Driverless cars could have a major impact on auto insurance coverage and how companies protect drivers and their vehicles
Driverless cars may soon be quite common on the roads, and this could have a major impact on auto insurance coverage. According to Allstate CEO Tom Wilson, there will be an ongoing debate over insurance coverage for driverless vehicles for years to come. Currently, there are precious few driverless vehicles on the roads, with Google being one of the only companies in the world to apply such a vehicle in a real world environment.
Ensuring regulations and standards are effective may be a top priority for the insurance sector and state governments
Auto insurance can be a complicated issue, which is why regulations and standards concerning this coverage and how it pertains to driverless vehicles must be effective. Allstate’s Wilson notes that ensuring that people in a vehicle are safe is an issue that involves everyone in that vehicle. Vehicles without drivers introduce more complication to the matter of effective coverage. Wilson estimates that it will take 10 years before fully automated vehicles can become a reality, partly due to the insurance issues that exist.
Driverless cars could reduce the number of accidents on the road, effectively cutting down premiums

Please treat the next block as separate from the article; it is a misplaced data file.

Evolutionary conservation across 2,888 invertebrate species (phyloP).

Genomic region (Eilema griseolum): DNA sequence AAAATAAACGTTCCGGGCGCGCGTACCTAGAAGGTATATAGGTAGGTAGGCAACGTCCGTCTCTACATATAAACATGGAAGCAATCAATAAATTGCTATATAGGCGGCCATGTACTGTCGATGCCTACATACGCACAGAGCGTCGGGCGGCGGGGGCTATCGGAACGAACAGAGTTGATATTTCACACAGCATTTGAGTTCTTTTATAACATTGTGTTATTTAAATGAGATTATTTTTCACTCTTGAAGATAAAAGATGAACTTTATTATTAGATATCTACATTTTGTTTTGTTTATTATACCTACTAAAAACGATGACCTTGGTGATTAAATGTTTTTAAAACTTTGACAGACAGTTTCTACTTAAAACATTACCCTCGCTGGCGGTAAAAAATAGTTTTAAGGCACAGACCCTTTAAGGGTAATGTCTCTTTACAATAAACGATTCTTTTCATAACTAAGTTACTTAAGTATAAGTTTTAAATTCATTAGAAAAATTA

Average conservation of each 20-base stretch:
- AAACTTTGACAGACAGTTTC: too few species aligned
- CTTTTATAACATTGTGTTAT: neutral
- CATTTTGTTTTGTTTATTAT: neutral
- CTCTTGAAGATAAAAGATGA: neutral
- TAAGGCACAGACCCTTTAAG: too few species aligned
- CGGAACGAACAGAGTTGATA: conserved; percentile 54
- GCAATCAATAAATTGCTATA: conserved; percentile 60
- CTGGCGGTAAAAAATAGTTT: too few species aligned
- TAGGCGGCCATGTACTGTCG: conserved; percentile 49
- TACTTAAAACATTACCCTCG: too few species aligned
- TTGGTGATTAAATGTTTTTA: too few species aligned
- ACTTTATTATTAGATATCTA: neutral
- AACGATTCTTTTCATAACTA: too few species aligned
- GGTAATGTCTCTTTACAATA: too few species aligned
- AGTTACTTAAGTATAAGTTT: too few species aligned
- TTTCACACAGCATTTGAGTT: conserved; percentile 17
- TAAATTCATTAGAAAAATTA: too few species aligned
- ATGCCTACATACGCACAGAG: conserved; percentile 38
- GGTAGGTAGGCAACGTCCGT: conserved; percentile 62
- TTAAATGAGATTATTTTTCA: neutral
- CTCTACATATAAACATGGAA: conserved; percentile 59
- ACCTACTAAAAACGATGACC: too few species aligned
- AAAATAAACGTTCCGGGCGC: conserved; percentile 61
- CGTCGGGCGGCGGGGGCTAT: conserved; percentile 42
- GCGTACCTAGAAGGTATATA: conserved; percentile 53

Wilson does believes that driverless vehicles will reduce the number of accidents on the road. Machine-to-machine communications are becoming more effective and this could have a positive impact on transportation in general. Fewer accidents mean fewer losses for insurance companies, which could lead to lower premiums on auto insurance policies.
New technology is already leading to lower insurance premiums for drivers
It may take time for driverless vehicles to become a reality, which means that auto insurance prices are not expected to fall dramatically for several years. Insurance rates are dropping, however, as some companies are using telematics to track how much a driver uses their vehicle. This technology has become the foundation of new usage-based auto insurance policies, which consumers only pay for when they are actually driving. For some drivers, this has lead to significant reductions in their insurance premiums.